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12 Feb 16. Widely regarded as the ‘Swiss Army Knife’ of combat engineering vehicles, BAE Systems’ Terrier has been fitted with new technologies and systems by its defence engineers. The updated vehicle offers a new telescopic investigation arm and the ability to wade through two metre wave surges.
The telescopic investigation arm extends over 8m from the vehicle – one of the longest in the world available for such a vehicle – allowing crews to probe and unearth buried devices from a safe distance. Additionally, the vehicle can now be exported with a rock hammer, ripper and earth augur – hugely extending its capabilities. The hammer can split rocks and penetrate concrete, while the ripper can tear up roads or runways, preventing their use. The earth augur can drill holes for use in combat engineering.
Terrier will also be able to wade through significantly deeper waters, withstanding up to two metre wave surges. Rory Breen, Export Sales Manager for BAE Systems Land (UK) said: “The greater wading depth and surge protection will make Terrier even better suited for use in coastal or low-lying areas, where it can play an important role in disaster relief as well as combat situations.
“Along with the new telescopic arm and other attachments , Terrier remains the most technologically advanced and flexible combat engineer vehicle in the world. Due to the modular nature of the vehicle, it could also be quickly adapted for a range of other situations, such as clearing paths through jungle or thick foliage.”
Terrier’s existing capabilities include complete remote control from up to 1km away, along with a variety of lifting, grabbing and moving capabilities. Its front loader system can lift weights of up to five tonnes and can shift 300 tonnes of earth per hour. In addition, its recently trialled sub-surface mine plough can penetrate to recognised safe depths while travelling at up to 15km/h, quickly creating a path free of mines and improvised explosive devices.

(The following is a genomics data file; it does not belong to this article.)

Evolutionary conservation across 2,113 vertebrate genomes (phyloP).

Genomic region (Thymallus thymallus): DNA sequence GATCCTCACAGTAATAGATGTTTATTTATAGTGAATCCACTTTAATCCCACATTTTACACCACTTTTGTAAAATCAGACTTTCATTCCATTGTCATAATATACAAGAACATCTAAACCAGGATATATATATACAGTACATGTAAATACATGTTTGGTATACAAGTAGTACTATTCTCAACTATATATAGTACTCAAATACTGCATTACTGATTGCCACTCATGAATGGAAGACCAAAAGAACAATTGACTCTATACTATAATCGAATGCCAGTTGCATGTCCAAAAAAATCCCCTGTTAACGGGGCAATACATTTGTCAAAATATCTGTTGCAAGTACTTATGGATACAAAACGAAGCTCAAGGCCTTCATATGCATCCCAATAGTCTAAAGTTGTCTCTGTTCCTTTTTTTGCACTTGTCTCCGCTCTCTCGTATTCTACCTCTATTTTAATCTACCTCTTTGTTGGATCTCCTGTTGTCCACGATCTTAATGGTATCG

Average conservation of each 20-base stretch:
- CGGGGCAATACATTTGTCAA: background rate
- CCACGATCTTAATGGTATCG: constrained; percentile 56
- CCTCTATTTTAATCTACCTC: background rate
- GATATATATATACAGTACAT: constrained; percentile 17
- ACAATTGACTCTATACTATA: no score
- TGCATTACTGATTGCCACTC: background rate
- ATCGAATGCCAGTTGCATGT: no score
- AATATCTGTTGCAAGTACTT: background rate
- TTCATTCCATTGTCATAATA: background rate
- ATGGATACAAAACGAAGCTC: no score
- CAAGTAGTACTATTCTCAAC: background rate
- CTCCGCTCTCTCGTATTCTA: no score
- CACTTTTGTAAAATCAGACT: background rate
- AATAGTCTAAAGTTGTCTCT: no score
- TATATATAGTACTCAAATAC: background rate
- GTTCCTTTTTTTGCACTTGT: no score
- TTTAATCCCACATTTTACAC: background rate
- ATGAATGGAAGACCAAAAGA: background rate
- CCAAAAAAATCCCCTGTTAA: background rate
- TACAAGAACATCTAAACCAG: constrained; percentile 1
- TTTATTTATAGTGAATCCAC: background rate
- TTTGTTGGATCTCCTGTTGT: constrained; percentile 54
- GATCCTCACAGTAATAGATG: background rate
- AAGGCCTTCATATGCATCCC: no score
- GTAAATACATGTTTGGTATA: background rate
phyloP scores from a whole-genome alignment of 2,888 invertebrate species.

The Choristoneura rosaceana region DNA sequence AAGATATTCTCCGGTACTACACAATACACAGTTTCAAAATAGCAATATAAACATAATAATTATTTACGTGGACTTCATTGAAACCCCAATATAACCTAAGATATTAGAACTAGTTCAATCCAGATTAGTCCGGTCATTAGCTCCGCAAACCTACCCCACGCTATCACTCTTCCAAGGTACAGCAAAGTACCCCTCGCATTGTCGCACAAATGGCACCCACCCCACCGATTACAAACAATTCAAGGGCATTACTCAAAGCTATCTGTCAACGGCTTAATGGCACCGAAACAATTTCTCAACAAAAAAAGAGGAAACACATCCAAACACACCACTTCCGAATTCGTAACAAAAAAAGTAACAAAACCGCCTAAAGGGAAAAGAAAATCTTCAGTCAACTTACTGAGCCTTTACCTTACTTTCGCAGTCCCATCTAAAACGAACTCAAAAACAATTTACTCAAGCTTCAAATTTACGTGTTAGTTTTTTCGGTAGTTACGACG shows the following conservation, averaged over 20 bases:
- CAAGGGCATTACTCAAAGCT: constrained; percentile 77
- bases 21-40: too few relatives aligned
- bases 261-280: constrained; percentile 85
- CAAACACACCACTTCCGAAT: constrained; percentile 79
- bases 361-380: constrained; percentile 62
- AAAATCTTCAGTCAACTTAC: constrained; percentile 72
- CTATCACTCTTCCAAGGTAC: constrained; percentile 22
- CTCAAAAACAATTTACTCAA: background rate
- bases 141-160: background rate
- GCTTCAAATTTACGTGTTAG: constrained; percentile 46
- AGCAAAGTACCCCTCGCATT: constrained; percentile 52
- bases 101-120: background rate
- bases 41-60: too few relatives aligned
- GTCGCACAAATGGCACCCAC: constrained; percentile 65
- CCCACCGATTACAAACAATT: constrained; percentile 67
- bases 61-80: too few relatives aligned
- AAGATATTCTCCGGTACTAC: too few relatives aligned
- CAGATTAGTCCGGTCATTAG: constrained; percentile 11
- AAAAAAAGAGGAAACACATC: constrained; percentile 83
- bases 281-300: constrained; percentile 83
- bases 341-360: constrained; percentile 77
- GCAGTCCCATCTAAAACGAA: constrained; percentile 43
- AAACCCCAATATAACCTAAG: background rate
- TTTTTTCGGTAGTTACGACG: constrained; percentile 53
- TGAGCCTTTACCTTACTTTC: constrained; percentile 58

Terrier was designed to provide the British Army with maximum flexibility from a single vehicle, allowing them to reduce their equipment and logistic footprint. BAE Systems’ engineers continue to develop new modular attachments, meaning that Terrier customers can upgrade their vehicles to meet new requirements without changing platforms.
11 Feb 16. Honeywell Develops Virtual Reality Technology for Future DARPA and U.S. Army Ground Vehicles. Honeywell (HON) has signed an agreement with the Defense Advanced Research Projects Agency (DARPA) to provide the Ground X-Vehicle Technologies (GXV-T) program with a virtual reality instrument panel that replaces glass windows with display technology from Honeywell. As part of the GXV-T program’s goal to explore new vehicle technologies that could improve survivability, agility and mobility for the next generation of military ground vehicles (such as tanks, armored vehicles and more), this virtual reality instrument panel concept from Honeywell could provide drivers with an enhanced, clearer 360-degree view outside the vehicle. In addition, it could enable safer and more efficient missions.
“The development of virtual window technology is a significant shift in the concept of design for military ground vehicles. No longer would drivers of these ground vehicles need to rely on the view through the windows alone; this technology would provide them with improved awareness that could impact the survivability of a new, more agile ground vehicle solution,” said Carey Smith, president of Defense and Space at Honeywell Aerospace. “Honeywell is a leader in advanced cockpit display technology, so we were able to leverage our extensive background in display technologies, coupled with advanced visualization research, to meet the needs of DARPA’s GXV-T program.”